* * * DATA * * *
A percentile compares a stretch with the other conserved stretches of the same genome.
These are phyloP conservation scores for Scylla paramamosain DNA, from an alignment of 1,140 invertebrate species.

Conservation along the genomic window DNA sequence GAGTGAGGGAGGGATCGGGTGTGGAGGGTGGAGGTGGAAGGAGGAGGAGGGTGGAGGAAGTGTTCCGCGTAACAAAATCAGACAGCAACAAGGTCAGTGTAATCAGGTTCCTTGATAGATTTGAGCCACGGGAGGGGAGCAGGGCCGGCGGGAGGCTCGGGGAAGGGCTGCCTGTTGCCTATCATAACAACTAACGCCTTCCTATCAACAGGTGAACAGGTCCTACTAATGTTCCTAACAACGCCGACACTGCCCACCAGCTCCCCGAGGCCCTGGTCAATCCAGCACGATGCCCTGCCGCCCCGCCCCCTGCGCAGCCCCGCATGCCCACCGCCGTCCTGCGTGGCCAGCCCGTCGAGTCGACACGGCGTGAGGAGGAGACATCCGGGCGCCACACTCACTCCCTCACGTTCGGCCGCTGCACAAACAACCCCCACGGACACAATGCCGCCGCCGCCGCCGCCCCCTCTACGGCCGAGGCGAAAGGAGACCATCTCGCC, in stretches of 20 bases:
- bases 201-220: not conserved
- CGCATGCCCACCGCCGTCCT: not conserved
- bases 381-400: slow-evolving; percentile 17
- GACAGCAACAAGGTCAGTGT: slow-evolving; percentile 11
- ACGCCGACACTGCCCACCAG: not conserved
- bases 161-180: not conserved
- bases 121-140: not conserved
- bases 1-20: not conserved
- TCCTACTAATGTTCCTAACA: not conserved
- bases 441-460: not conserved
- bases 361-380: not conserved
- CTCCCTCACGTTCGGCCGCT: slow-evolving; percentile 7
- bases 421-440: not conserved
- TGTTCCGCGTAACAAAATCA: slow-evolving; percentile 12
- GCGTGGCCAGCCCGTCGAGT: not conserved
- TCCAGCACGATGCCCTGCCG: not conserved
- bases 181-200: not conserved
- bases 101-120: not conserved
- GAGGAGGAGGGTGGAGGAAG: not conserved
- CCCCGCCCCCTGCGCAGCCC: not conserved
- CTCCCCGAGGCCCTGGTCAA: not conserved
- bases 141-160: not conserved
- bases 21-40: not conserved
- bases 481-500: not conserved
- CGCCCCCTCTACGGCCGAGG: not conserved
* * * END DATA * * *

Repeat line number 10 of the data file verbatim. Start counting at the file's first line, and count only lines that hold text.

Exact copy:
- bases 121-140: not conserved